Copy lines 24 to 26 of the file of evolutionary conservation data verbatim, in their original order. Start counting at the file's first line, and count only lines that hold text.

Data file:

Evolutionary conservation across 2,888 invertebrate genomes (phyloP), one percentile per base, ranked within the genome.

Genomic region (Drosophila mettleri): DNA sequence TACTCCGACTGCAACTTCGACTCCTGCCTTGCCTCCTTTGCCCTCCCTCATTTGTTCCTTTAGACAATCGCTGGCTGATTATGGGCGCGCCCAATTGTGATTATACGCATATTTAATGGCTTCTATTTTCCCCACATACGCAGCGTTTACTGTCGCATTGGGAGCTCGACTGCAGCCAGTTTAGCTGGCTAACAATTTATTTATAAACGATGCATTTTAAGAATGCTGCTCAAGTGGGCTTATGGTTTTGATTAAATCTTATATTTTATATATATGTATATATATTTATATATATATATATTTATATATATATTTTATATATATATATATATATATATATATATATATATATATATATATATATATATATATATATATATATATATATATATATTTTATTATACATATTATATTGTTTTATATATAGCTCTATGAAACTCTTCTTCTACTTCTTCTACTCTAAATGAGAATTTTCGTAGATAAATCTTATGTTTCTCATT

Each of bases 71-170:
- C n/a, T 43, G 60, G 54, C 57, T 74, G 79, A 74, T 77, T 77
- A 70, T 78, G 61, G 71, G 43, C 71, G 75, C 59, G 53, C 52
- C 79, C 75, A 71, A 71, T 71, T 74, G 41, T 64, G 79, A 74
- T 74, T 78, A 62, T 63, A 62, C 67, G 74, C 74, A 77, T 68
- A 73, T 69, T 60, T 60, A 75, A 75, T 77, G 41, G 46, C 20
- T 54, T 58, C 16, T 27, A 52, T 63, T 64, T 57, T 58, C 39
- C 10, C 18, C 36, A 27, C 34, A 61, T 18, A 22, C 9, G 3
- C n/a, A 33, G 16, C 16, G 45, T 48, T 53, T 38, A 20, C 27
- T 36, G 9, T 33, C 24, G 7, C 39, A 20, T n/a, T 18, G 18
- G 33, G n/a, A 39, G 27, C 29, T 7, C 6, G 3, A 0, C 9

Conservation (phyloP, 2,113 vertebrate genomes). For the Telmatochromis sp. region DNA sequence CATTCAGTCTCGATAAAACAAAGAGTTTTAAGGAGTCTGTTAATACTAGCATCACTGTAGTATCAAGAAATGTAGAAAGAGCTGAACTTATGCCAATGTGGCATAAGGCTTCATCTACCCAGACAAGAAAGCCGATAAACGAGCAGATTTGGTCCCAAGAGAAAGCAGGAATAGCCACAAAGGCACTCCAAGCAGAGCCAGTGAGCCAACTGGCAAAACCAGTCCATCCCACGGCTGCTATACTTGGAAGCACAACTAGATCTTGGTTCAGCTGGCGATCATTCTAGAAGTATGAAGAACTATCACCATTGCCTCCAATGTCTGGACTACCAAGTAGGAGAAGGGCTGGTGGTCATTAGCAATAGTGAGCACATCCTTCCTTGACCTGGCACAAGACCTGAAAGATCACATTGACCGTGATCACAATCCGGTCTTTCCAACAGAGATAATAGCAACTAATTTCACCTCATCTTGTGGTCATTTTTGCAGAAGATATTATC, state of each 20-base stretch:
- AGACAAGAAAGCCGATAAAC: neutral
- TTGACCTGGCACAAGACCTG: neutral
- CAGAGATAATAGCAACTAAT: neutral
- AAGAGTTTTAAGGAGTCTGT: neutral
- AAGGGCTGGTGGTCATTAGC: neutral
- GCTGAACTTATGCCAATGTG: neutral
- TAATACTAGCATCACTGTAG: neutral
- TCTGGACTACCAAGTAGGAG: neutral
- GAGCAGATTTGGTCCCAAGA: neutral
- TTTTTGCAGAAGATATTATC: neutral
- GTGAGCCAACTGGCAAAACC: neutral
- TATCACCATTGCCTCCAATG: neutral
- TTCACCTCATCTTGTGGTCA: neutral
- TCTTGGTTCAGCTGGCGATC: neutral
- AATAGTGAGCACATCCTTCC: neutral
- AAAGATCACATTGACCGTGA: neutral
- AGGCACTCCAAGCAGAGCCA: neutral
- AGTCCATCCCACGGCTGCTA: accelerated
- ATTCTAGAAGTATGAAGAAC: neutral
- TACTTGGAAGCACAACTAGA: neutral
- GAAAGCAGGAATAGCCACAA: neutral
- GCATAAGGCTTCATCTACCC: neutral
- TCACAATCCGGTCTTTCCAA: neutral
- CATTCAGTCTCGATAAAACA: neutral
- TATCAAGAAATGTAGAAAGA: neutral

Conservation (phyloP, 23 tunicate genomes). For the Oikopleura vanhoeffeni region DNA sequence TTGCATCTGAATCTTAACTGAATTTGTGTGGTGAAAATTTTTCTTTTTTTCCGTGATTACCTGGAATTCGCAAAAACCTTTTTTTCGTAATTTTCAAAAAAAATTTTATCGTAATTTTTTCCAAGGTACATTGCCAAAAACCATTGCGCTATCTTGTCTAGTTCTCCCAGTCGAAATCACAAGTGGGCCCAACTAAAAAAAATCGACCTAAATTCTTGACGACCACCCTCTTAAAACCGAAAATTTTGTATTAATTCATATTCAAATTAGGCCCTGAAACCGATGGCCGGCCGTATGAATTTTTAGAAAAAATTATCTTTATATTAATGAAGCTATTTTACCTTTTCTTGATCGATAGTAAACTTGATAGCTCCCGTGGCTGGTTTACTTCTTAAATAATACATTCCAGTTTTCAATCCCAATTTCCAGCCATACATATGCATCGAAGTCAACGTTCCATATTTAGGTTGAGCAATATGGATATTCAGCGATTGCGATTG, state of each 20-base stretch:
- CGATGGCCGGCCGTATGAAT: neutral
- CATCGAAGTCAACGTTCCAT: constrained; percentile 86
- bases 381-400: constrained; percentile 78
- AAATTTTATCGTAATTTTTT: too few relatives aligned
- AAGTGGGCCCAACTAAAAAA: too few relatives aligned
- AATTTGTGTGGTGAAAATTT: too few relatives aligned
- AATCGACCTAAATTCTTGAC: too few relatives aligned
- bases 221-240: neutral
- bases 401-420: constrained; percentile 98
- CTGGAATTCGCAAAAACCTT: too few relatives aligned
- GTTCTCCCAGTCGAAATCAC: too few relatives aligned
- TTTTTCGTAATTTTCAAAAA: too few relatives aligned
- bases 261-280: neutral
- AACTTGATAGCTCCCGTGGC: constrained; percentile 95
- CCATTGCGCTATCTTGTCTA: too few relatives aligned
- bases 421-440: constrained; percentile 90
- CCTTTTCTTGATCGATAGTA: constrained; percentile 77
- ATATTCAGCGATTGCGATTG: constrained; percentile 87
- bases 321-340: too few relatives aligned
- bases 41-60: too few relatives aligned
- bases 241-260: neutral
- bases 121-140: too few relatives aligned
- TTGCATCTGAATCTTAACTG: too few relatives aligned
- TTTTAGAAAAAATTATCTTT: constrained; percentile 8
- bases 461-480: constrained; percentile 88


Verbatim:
- TTTTTGCAGAAGATATTATC: neutral
- GTGAGCCAACTGGCAAAACC: neutral
- TATCACCATTGCCTCCAATG: neutral